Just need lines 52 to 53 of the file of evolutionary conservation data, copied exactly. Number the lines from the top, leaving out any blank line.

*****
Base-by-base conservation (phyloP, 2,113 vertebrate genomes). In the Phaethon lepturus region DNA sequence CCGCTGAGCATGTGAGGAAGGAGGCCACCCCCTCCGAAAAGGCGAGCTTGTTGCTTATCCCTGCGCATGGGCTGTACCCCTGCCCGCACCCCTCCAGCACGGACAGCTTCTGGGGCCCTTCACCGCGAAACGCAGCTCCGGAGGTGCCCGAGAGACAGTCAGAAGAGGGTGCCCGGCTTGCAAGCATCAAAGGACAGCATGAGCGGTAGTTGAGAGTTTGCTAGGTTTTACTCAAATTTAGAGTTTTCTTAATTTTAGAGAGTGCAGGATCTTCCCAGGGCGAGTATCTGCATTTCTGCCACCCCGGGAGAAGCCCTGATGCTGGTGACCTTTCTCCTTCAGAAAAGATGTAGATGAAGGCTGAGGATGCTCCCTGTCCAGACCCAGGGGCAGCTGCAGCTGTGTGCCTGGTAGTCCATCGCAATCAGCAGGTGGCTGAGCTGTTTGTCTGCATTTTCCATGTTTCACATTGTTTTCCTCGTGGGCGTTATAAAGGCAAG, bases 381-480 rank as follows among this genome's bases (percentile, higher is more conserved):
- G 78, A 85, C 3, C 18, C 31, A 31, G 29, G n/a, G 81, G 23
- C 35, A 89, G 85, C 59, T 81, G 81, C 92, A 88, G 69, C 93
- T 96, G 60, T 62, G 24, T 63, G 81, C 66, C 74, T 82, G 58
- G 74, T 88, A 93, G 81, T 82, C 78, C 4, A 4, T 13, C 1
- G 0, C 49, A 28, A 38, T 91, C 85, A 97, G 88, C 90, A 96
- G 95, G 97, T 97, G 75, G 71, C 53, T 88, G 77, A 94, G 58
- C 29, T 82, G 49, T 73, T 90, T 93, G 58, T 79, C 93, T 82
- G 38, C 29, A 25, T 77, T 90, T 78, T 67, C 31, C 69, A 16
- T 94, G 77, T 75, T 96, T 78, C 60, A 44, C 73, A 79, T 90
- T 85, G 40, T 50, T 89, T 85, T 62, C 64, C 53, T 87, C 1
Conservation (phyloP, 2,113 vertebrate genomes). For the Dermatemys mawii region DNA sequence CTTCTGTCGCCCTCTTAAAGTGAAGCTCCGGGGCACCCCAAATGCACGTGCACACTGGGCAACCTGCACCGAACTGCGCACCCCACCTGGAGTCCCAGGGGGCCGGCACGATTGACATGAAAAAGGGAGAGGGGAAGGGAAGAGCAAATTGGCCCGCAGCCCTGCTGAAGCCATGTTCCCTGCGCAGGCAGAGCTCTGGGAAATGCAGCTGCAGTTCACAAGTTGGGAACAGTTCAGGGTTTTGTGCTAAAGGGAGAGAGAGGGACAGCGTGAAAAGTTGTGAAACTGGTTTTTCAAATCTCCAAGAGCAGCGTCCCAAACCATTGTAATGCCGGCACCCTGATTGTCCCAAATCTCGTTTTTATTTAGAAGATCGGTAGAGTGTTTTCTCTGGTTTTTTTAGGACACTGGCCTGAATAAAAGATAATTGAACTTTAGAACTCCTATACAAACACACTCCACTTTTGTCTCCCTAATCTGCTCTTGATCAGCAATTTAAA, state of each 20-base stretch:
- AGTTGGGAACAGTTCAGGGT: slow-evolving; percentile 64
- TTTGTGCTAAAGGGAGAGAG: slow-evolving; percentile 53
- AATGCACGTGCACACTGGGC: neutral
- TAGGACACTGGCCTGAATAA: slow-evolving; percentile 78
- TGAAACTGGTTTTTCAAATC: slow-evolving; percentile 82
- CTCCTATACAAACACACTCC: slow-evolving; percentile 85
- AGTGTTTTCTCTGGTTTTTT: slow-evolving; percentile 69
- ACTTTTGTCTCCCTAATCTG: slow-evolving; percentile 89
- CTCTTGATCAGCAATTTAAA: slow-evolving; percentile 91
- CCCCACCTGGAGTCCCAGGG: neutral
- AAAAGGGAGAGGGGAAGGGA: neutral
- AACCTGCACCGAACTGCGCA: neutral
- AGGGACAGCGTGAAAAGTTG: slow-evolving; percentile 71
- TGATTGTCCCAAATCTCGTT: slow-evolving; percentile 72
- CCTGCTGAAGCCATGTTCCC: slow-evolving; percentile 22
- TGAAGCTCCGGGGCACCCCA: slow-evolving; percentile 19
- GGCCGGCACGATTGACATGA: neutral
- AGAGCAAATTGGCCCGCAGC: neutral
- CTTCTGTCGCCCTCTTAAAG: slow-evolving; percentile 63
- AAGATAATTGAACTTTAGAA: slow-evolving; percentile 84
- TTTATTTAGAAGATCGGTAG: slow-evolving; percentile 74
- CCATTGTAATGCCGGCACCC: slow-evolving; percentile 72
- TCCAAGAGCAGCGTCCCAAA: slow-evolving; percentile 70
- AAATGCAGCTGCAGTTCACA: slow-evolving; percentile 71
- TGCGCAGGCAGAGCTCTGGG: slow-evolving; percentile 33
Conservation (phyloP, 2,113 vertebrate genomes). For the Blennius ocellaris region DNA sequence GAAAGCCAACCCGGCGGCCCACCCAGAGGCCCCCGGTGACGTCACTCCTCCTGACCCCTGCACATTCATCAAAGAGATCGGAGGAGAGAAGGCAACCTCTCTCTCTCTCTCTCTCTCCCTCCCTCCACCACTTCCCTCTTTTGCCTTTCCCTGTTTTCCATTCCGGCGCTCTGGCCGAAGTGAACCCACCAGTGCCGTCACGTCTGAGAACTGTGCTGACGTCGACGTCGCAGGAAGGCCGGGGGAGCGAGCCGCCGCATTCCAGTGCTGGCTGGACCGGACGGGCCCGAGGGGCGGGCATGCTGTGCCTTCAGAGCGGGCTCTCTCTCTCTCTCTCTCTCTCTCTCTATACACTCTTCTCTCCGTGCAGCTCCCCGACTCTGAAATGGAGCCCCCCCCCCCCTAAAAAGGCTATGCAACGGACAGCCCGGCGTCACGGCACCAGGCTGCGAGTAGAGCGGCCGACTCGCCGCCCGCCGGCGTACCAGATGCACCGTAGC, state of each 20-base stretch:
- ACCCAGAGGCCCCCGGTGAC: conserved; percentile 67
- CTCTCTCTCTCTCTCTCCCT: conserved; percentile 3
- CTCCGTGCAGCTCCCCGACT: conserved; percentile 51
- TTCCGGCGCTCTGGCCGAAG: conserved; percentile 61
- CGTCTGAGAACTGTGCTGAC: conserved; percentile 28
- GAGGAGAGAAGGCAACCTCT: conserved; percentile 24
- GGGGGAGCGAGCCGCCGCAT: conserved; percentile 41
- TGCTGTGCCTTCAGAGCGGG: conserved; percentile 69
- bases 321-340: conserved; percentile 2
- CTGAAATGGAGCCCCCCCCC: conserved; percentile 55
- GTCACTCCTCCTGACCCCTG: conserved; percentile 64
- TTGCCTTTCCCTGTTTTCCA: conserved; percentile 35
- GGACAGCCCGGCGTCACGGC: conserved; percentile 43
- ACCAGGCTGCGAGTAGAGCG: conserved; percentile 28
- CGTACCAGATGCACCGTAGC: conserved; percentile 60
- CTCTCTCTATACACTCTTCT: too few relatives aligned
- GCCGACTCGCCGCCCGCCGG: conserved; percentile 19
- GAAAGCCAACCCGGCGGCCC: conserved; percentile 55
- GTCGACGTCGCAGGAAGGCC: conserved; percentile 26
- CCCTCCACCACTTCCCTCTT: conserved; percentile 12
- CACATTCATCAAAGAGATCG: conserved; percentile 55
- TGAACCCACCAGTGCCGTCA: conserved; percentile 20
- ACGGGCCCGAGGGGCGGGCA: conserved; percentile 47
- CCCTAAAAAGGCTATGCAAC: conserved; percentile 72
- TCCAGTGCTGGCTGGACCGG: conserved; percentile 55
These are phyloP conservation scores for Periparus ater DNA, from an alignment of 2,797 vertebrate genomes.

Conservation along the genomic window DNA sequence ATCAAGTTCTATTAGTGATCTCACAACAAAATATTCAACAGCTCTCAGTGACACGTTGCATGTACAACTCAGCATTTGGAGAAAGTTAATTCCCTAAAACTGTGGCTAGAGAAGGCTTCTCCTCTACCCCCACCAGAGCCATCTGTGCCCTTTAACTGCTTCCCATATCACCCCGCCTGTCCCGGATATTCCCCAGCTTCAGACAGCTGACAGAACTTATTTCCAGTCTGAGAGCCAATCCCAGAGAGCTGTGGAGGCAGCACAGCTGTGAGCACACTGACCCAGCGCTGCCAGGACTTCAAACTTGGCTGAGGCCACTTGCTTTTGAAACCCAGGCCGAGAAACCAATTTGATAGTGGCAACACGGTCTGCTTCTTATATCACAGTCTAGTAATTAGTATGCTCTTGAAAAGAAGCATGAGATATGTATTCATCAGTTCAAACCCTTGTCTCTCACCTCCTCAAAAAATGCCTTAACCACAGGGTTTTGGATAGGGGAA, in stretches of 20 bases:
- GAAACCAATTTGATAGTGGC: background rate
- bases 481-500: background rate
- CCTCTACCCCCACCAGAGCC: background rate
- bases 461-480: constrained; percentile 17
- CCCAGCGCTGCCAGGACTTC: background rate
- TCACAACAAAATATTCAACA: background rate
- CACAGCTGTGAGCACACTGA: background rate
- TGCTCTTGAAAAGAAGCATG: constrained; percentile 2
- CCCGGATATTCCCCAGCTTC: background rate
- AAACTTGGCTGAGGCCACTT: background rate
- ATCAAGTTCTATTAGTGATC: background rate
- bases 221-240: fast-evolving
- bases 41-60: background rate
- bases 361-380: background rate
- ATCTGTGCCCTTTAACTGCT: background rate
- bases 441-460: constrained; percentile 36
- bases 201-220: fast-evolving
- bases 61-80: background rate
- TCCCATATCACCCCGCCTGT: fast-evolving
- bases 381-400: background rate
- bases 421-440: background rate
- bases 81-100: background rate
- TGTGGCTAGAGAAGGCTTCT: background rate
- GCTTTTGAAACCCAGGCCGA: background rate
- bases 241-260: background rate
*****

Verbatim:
- ACCAGGCTGCGAGTAGAGCG: conserved; percentile 28
- CGTACCAGATGCACCGTAGC: conserved; percentile 60